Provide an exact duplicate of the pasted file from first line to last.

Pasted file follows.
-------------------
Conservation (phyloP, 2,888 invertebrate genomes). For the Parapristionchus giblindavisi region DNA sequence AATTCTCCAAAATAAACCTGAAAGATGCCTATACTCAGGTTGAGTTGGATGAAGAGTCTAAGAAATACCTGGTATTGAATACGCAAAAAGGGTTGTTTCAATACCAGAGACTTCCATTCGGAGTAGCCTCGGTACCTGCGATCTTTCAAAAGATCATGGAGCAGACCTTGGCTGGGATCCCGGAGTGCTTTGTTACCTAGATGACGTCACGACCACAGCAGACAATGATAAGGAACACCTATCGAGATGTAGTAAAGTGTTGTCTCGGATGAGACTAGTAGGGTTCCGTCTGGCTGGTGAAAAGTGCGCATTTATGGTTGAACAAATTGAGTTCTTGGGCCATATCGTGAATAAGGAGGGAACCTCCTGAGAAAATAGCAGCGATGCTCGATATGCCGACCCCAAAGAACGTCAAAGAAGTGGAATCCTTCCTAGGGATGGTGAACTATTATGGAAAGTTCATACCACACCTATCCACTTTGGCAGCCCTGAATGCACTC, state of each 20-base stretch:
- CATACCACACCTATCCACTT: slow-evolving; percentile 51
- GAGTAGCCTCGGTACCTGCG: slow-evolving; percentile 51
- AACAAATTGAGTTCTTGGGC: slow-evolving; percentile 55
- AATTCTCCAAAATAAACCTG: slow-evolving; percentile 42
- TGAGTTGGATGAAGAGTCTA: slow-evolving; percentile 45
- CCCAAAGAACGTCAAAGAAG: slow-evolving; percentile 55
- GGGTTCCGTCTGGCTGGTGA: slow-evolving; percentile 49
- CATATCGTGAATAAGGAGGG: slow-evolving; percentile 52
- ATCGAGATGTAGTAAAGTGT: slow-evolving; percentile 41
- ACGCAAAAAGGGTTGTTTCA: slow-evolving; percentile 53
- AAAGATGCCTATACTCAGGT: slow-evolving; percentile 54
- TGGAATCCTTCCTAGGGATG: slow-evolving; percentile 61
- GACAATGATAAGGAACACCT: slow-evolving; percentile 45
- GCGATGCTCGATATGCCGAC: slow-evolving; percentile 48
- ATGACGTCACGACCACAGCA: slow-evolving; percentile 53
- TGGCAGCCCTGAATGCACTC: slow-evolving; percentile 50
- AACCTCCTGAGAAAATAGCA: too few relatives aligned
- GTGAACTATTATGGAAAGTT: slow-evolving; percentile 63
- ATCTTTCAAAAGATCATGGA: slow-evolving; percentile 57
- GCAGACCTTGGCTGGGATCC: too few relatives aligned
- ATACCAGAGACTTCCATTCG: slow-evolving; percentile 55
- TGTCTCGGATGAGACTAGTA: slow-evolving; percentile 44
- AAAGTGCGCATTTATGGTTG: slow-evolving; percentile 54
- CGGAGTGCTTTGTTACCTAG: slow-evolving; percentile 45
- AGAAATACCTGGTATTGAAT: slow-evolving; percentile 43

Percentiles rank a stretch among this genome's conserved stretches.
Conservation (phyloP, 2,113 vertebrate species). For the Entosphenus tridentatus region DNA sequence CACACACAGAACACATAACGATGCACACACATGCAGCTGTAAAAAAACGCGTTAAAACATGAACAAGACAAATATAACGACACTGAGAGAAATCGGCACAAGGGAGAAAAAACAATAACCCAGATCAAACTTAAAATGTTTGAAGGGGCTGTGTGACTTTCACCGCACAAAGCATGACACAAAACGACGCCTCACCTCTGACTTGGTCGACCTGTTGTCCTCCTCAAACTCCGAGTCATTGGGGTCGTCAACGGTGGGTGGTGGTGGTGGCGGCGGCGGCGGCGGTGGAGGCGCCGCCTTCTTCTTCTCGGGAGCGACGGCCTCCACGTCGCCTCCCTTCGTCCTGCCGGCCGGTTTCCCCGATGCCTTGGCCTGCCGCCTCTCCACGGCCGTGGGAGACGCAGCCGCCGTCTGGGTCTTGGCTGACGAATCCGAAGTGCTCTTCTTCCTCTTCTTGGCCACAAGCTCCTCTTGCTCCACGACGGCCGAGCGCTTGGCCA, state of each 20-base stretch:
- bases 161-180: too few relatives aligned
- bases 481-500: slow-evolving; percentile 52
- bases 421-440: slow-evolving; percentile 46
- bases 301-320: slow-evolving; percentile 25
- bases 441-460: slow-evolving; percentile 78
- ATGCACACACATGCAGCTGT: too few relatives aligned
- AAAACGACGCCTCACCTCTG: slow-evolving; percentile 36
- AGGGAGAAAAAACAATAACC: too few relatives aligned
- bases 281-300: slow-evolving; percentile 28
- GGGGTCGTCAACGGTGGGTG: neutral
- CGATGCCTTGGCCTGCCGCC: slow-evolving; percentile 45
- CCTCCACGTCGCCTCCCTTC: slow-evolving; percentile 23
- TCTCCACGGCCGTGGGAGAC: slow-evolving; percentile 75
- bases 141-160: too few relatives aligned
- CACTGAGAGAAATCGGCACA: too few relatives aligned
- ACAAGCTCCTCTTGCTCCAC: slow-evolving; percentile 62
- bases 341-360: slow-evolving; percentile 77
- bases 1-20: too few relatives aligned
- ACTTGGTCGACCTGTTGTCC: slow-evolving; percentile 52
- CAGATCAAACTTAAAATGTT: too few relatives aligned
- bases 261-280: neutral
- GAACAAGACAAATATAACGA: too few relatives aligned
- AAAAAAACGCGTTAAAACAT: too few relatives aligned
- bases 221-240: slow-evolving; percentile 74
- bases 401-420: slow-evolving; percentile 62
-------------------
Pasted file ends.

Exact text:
Conservation (phyloP, 2,888 invertebrate genomes). For the Parapristionchus giblindavisi region DNA sequence AATTCTCCAAAATAAACCTGAAAGATGCCTATACTCAGGTTGAGTTGGATGAAGAGTCTAAGAAATACCTGGTATTGAATACGCAAAAAGGGTTGTTTCAATACCAGAGACTTCCATTCGGAGTAGCCTCGGTACCTGCGATCTTTCAAAAGATCATGGAGCAGACCTTGGCTGGGATCCCGGAGTGCTTTGTTACCTAGATGACGTCACGACCACAGCAGACAATGATAAGGAACACCTATCGAGATGTAGTAAAGTGTTGTCTCGGATGAGACTAGTAGGGTTCCGTCTGGCTGGTGAAAAGTGCGCATTTATGGTTGAACAAATTGAGTTCTTGGGCCATATCGTGAATAAGGAGGGAACCTCCTGAGAAAATAGCAGCGATGCTCGATATGCCGACCCCAAAGAACGTCAAAGAAGTGGAATCCTTCCTAGGGATGGTGAACTATTATGGAAAGTTCATACCACACCTATCCACTTTGGCAGCCCTGAATGCACTC, state of each 20-base stretch:
- CATACCACACCTATCCACTT: slow-evolving; percentile 51
- GAGTAGCCTCGGTACCTGCG: slow-evolving; percentile 51
- AACAAATTGAGTTCTTGGGC: slow-evolving; percentile 55
- AATTCTCCAAAATAAACCTG: slow-evolving; percentile 42
- TGAGTTGGATGAAGAGTCTA: slow-evolving; percentile 45
- CCCAAAGAACGTCAAAGAAG: slow-evolving; percentile 55
- GGGTTCCGTCTGGCTGGTGA: slow-evolving; percentile 49
- CATATCGTGAATAAGGAGGG: slow-evolving; percentile 52
- ATCGAGATGTAGTAAAGTGT: slow-evolving; percentile 41
- ACGCAAAAAGGGTTGTTTCA: slow-evolving; percentile 53
- AAAGATGCCTATACTCAGGT: slow-evolving; percentile 54
- TGGAATCCTTCCTAGGGATG: slow-evolving; percentile 61
- GACAATGATAAGGAACACCT: slow-evolving; percentile 45
- GCGATGCTCGATATGCCGAC: slow-evolving; percentile 48
- ATGACGTCACGACCACAGCA: slow-evolving; percentile 53
- TGGCAGCCCTGAATGCACTC: slow-evolving; percentile 50
- AACCTCCTGAGAAAATAGCA: too few relatives aligned
- GTGAACTATTATGGAAAGTT: slow-evolving; percentile 63
- ATCTTTCAAAAGATCATGGA: slow-evolving; percentile 57
- GCAGACCTTGGCTGGGATCC: too few relatives aligned
- ATACCAGAGACTTCCATTCG: slow-evolving; percentile 55
- TGTCTCGGATGAGACTAGTA: slow-evolving; percentile 44
- AAAGTGCGCATTTATGGTTG: slow-evolving; percentile 54
- CGGAGTGCTTTGTTACCTAG: slow-evolving; percentile 45
- AGAAATACCTGGTATTGAAT: slow-evolving; percentile 43

Percentiles rank a stretch among this genome's conserved stretches.
Conservation (phyloP, 2,113 vertebrate species). For the Entosphenus tridentatus region DNA sequence CACACACAGAACACATAACGATGCACACACATGCAGCTGTAAAAAAACGCGTTAAAACATGAACAAGACAAATATAACGACACTGAGAGAAATCGGCACAAGGGAGAAAAAACAATAACCCAGATCAAACTTAAAATGTTTGAAGGGGCTGTGTGACTTTCACCGCACAAAGCATGACACAAAACGACGCCTCACCTCTGACTTGGTCGACCTGTTGTCCTCCTCAAACTCCGAGTCATTGGGGTCGTCAACGGTGGGTGGTGGTGGTGGCGGCGGCGGCGGCGGTGGAGGCGCCGCCTTCTTCTTCTCGGGAGCGACGGCCTCCACGTCGCCTCCCTTCGTCCTGCCGGCCGGTTTCCCCGATGCCTTGGCCTGCCGCCTCTCCACGGCCGTGGGAGACGCAGCCGCCGTCTGGGTCTTGGCTGACGAATCCGAAGTGCTCTTCTTCCTCTTCTTGGCCACAAGCTCCTCTTGCTCCACGACGGCCGAGCGCTTGGCCA, state of each 20-base stretch:
- bases 161-180: too few relatives aligned
- bases 481-500: slow-evolving; percentile 52
- bases 421-440: slow-evolving; percentile 46
- bases 301-320: slow-evolving; percentile 25
- bases 441-460: slow-evolving; percentile 78
- ATGCACACACATGCAGCTGT: too few relatives aligned
- AAAACGACGCCTCACCTCTG: slow-evolving; percentile 36
- AGGGAGAAAAAACAATAACC: too few relatives aligned
- bases 281-300: slow-evolving; percentile 28
- GGGGTCGTCAACGGTGGGTG: neutral
- CGATGCCTTGGCCTGCCGCC: slow-evolving; percentile 45
- CCTCCACGTCGCCTCCCTTC: slow-evolving; percentile 23
- TCTCCACGGCCGTGGGAGAC: slow-evolving; percentile 75
- bases 141-160: too few relatives aligned
- CACTGAGAGAAATCGGCACA: too few relatives aligned
- ACAAGCTCCTCTTGCTCCAC: slow-evolving; percentile 62
- bases 341-360: slow-evolving; percentile 77
- bases 1-20: too few relatives aligned
- ACTTGGTCGACCTGTTGTCC: slow-evolving; percentile 52
- CAGATCAAACTTAAAATGTT: too few relatives aligned
- bases 261-280: neutral
- GAACAAGACAAATATAACGA: too few relatives aligned
- AAAAAAACGCGTTAAAACAT: too few relatives aligned
- bases 221-240: slow-evolving; percentile 74
- bases 401-420: slow-evolving; percentile 62